Seminars and Colloquia by Series

Symmetry, Isotopy, and Irregular Covers

Series
Dissertation Defense
Time
Friday, March 14, 2014 - 10:30 for 1 hour (actually 50 minutes)
Location
Skiles 005
Speaker
Rebecca R. WinarskiGeorgia Tech
We say that a cover of surfaces S-> X has the Birman--Hilden property if the subgroup of the mapping class group of X consisting of mapping classes that have representatives that lift to S embeds in the mapping class group of S modulo the group of deck transformations. We identify one necessary condition and one sufficient condition for when a cover has this property. We give new explicit examples of irregular branched covers that do not satisfy the necessary condition as well as explicit covers that satisfy the sufficient condition. Our criteria are conditions on simple closed curves, and our proofs use the combinatorial topology of curves on surfaces.

Divisors on graphs, binomial and monomial ideals, and cellular resolutions

Series
Dissertation Defense
Time
Friday, June 21, 2013 - 10:00 for 1.5 hours (actually 80 minutes)
Location
Skiles 005
Speaker
Farbod ShokriehSchool of Mathematics, Georgia Tech

Please Note: Advisor: Dr. Matthew Baker

We study various binomial and monomial ideals related to the theory of divisors, orientations, and matroids on graphs. We use ideas from potential theory on graphs and from the theory of Delaunay decompositions for lattices to describe minimal polyhedral cellular free resolutions for these ideals. We will show that the resolutions of all these ideals are closely related and that their Betti tables coincide. As corollaries we give conceptual proofs of conjectures and questions posed by Postnikov and Shapiro, by Manjunath and Sturmfels, and by Perkinson, Perlman, and Wilmes. Various other results related in the theory of chip-firing games on graphs -- including Merino's proof of Biggs' conjecture and Baker-Shokrieh's characterization of reduced divisors in terms of potential theory -- also follow immediately from our general techniques and results.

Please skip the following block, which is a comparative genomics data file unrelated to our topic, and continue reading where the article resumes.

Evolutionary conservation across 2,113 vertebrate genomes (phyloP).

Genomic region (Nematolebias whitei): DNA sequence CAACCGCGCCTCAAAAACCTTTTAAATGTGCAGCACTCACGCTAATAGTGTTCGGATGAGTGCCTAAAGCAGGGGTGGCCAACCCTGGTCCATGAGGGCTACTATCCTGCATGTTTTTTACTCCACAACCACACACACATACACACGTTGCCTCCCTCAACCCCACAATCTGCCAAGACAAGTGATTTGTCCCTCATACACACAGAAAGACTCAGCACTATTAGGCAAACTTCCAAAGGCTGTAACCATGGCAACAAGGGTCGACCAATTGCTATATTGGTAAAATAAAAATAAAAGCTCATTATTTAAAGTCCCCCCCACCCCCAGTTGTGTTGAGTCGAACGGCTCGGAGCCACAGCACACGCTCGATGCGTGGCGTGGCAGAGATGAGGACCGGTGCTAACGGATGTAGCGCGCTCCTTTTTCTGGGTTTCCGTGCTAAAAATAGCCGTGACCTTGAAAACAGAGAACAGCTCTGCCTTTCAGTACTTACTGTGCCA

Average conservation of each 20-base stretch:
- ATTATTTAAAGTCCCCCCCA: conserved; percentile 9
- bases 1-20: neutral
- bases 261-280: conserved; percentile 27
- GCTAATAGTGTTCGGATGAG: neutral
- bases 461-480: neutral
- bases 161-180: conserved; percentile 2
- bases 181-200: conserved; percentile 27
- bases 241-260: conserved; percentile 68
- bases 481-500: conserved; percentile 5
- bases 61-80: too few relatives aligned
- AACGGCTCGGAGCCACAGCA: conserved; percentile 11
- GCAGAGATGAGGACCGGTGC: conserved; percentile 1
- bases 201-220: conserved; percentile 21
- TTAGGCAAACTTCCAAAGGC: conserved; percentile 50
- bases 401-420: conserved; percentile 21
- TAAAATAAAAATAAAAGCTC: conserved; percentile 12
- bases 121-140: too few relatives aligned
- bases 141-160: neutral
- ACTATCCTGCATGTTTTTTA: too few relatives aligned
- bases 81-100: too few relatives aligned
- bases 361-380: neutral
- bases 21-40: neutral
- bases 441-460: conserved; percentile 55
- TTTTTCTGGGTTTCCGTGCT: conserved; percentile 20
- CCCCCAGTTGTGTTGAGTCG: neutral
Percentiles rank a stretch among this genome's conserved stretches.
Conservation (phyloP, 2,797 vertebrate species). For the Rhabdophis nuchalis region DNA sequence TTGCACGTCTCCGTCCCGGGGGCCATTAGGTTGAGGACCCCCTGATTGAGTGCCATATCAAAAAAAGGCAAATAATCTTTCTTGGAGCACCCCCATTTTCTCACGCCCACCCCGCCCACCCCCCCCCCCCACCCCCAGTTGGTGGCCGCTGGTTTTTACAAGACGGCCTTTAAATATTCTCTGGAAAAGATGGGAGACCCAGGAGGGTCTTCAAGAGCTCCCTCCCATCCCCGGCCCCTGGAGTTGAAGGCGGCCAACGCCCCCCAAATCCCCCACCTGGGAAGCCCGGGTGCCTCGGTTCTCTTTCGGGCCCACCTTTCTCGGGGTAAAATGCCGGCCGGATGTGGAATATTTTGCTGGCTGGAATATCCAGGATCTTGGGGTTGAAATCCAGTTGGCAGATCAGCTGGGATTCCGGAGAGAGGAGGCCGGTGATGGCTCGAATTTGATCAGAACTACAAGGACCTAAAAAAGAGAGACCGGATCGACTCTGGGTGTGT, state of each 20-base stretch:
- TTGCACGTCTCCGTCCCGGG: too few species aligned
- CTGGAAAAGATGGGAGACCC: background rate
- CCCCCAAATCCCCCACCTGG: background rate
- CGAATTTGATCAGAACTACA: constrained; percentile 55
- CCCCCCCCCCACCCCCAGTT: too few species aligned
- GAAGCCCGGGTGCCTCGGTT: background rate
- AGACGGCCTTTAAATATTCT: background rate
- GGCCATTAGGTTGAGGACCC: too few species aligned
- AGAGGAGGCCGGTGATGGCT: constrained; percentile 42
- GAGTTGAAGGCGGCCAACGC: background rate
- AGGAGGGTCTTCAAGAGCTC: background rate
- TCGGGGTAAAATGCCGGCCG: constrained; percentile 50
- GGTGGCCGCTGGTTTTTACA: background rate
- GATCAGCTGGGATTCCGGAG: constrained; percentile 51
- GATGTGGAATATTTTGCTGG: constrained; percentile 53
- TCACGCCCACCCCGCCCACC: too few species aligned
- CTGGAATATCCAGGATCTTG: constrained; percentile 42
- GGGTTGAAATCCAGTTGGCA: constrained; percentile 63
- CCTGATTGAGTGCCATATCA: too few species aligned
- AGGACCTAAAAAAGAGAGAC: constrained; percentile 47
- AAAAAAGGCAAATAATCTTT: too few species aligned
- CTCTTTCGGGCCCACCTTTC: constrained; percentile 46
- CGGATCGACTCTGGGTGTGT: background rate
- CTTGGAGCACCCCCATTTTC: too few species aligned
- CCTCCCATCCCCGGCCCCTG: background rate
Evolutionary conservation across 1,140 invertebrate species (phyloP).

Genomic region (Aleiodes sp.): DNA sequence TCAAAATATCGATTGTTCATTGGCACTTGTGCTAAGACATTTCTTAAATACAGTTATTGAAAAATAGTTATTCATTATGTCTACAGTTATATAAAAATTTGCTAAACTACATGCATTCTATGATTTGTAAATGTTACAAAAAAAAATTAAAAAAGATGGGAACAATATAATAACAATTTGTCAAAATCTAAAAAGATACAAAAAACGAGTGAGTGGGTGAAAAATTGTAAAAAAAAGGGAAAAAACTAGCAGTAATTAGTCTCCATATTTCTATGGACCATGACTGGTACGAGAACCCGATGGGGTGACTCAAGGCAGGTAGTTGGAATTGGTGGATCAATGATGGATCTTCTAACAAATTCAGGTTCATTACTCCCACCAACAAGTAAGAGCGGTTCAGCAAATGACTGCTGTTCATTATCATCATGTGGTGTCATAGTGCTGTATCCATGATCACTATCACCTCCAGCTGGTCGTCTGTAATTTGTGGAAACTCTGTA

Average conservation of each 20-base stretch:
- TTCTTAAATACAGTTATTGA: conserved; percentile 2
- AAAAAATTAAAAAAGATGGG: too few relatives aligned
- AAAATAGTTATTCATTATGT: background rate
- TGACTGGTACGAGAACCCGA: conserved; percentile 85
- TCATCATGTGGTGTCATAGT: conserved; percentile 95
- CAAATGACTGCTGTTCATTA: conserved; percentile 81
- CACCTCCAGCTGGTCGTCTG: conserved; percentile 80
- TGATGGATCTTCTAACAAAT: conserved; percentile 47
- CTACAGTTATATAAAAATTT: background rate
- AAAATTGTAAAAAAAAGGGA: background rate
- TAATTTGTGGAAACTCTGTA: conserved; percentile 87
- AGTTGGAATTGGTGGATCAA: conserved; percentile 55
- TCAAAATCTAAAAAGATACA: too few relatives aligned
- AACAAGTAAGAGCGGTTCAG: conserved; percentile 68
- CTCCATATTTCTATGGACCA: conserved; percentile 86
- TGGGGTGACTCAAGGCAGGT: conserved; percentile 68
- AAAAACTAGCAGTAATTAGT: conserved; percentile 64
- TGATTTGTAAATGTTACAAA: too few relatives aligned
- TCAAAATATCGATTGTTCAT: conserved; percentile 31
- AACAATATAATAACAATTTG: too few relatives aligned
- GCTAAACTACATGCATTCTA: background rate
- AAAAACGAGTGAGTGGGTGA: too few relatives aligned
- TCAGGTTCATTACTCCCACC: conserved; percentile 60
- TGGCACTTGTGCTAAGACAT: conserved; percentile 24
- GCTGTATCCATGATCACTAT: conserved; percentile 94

Topics in Sequence Analysis

Series
Dissertation Defense
Time
Monday, November 5, 2012 - 12:30 for 1.5 hours (actually 80 minutes)
Location
Skiles 005
Speaker
Jinyong MaSchool of Mathematics, Georgia Tech
This work studies two topics in sequence analysis. In the first part, we investigate the large deviations of the shape of the random RSK Young diagrams, associated with a random word of size n whose letters are independently drawn from an alphabet of size m=m(n). When the letters are drawn uniformly and when both n and m converge together to infinity, m not growing too fast with respect to n, the large deviations of the shape of the Young diagrams are shown to be the same as that of the spectrum of the traceless GUE. Since the length of the top row of the Young diagrams is the length of the longest (weakly) increasing subsequence of the random word, the corresponding large deviations follow. When the letters are drawn with non-uniform probability, a control of both highest probabilities will ensure that the length of the top row of the diagrams satisfies a large deviation principle. In either case, speeds and rate functions are identified. To complete this first part, non-asymptotic concentration bounds for the length of the top row of the diagrams are obtained. In the second part, we investigate the order of the r-th, 1\le r < +\infty, central moment of the length of the longest common subsequence of two independent random words of size n whose letters are identically distributed and independently drawn from a finite alphabet. When all but one of the letters are drawn with small probabilities, which depend on the size of the alphabet, the r-th central moment is shown to be of order n^{r/2}. In particular, when r=2, the order of the variance is linear.

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